Ingredients for high performance

Ingredients for high performance

In an earlier article titled Targeted Selection (Issue of ICT Connect July 2021), I had discussed  how one might  target the right candidate when interviewing for a position. In this article, I elaborate some of the key ingredients for the right attitude which could indicate a potential candidate for high performance.

When we talk about high performance, the first key ingredient is, knowledge in the domain and familiarity with the systems and procedures. However, certain other skills are necessary too and follow close behind.

These supplementary skills, values and virtues that enable the knowledge and familiarity that one should possess, to get translated into high performance. Often, these enablers are important, as it constitutes true ingredients, which would differentiate the performers from the rest.

More than the knowledge on technology, domain, systems, and procedures, it is these enablers that needs to be prioritized when searching for the ideal candidate.


When looking for the right candidate for recruitment, interviewers often focus on the knowledge, skills and experiences that relate to the domain of work. Despite, knowledge could be built by learning from texts, articles and practicing the knowledge built thus.

No candidate ever possesses the exact domain and system knowledge that they would have to work in, unless they have been a part of the same organization before. Every candidate would be new to the system and they need to learn a lot before they become fully productive.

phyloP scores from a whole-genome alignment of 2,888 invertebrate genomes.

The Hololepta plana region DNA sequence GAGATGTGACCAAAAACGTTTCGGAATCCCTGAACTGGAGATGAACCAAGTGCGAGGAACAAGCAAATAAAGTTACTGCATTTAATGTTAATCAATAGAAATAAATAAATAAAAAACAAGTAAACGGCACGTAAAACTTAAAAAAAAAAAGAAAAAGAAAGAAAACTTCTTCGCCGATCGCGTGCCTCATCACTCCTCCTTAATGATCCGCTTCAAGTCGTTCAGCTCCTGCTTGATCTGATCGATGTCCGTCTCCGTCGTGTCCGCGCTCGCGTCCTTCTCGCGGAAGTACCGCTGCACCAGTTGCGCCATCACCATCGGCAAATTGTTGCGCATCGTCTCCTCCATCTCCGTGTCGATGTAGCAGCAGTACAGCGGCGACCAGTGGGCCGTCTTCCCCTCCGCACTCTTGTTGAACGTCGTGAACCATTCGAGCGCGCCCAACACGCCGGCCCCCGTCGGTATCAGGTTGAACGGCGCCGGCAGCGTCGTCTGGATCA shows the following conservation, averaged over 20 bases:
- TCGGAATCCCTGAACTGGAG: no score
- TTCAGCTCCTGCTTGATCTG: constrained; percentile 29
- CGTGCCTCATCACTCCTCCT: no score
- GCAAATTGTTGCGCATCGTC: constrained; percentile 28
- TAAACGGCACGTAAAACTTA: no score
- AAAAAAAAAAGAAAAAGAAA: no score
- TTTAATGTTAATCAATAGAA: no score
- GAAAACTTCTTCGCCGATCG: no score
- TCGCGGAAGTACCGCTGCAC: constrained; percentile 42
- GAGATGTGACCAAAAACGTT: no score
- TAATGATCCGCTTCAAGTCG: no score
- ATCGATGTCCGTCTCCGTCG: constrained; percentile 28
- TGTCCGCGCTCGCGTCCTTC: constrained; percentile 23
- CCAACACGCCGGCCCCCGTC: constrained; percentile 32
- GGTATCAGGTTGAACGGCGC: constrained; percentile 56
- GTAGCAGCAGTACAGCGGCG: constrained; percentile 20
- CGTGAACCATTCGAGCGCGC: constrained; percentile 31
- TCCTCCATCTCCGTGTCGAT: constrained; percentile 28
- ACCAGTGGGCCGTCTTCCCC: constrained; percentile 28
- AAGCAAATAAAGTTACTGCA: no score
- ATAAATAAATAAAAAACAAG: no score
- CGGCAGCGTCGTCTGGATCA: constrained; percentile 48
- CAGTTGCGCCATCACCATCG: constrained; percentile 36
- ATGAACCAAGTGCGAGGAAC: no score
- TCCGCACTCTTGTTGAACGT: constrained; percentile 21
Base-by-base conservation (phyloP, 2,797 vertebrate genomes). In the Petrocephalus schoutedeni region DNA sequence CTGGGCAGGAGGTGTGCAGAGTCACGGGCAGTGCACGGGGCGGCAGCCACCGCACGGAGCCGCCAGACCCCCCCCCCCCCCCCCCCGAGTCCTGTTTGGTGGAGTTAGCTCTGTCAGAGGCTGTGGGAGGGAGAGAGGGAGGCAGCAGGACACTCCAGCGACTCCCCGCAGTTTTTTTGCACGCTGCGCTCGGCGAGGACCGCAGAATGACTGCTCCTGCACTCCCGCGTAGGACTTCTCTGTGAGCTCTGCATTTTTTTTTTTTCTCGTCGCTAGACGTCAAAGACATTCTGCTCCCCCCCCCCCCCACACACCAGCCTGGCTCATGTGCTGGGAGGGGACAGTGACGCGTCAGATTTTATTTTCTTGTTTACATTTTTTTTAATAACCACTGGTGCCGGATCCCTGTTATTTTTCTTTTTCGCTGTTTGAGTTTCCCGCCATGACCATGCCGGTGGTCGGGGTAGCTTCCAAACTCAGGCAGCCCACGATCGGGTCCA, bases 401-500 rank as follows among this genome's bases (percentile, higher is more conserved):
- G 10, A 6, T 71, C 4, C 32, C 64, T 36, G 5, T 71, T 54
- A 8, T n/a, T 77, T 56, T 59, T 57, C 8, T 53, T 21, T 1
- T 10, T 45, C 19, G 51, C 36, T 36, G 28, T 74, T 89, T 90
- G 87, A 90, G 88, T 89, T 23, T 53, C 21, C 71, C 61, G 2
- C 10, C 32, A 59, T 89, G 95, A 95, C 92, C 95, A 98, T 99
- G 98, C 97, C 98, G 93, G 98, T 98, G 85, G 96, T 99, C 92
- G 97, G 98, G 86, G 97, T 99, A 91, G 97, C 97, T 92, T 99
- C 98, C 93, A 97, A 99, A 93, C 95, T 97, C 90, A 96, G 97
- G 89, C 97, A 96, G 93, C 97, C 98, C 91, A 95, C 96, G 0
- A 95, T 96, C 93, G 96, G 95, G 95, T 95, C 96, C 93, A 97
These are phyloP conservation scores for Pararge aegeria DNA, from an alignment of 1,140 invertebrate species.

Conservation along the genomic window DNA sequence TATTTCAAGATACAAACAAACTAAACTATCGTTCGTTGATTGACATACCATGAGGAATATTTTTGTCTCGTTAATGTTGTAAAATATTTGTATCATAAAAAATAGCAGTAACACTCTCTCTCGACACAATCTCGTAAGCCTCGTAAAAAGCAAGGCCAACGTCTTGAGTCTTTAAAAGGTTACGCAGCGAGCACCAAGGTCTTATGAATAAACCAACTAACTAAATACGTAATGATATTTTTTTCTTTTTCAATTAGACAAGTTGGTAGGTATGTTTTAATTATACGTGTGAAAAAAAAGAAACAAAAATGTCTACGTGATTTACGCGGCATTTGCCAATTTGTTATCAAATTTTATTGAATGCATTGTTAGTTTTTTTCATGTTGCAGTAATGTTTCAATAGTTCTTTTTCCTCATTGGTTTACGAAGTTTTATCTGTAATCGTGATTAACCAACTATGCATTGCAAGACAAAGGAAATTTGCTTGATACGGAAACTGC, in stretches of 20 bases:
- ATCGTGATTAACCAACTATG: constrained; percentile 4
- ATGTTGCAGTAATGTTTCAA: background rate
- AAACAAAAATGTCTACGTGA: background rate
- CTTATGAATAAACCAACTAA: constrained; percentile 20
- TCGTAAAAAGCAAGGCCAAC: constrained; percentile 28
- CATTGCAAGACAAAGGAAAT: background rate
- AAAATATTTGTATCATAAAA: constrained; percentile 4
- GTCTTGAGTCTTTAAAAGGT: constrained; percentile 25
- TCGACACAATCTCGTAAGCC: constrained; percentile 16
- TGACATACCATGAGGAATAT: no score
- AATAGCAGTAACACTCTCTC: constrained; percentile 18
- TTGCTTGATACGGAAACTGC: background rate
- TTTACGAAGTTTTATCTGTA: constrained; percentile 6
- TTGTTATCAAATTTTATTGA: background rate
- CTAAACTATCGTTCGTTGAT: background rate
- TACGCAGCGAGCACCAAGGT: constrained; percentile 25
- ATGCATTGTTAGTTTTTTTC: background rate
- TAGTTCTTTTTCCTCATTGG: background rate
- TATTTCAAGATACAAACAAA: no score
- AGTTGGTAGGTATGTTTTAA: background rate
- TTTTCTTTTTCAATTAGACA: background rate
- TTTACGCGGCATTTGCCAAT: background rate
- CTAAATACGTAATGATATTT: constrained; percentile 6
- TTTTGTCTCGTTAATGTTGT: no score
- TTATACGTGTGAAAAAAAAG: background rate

Every employee requires some time to become productive – the duration might differ, based on three factors:

  1. The knowledge-gap that is to be filled (the vertical axis of the learning curve)
  2. The ability to learn.
  3. The speed and thoroughness with which learning happens (the horizontal axis of the learning curve).

The candidates with the right learning skills and attitude to learn would be able to manage larger knowledge gaps in less time.

In such a case, is it not worthwhile to look for a higher learning aptitude in a candidate than the right kind of knowledge? A person with a high learning aptitude can also be expected to keep abreast of the changes in technology and evolution of the system more easily.


Many tasks require interaction with other people. Hence, communication plays a crucial role in every organization for every employee.

Communication consists of two parts:

  1. Speaking
  2. Listening

Speaking gets a larger focus in many of the communication workshops. It is important to convey a message in a clear and precise manner – precision is no less important than clarity, and both are more important than fluency.

However, the heart of good communication lies in listening. When we speak, we convey what we know to others. But when we listen, we learn something new. An ideal communicator speaks less and listens more. This is called as “Active Listening”.

Active listening requires us to give our 100% to the speaker, paraphrasing our understanding and raising pertinent questions with an intent to understand the content of the communication.

Many leadership coaches recommend few crucial practices to enhance the quality of our listening, be it in one-to-one communication, or in a group meeting.

  • The first is to allow the speaker to speak without attempting to interrupt them in any manner. If we need to counter a point, we need to note down the points in a notepad and then counter them with those points once the speaker finishes off their speech.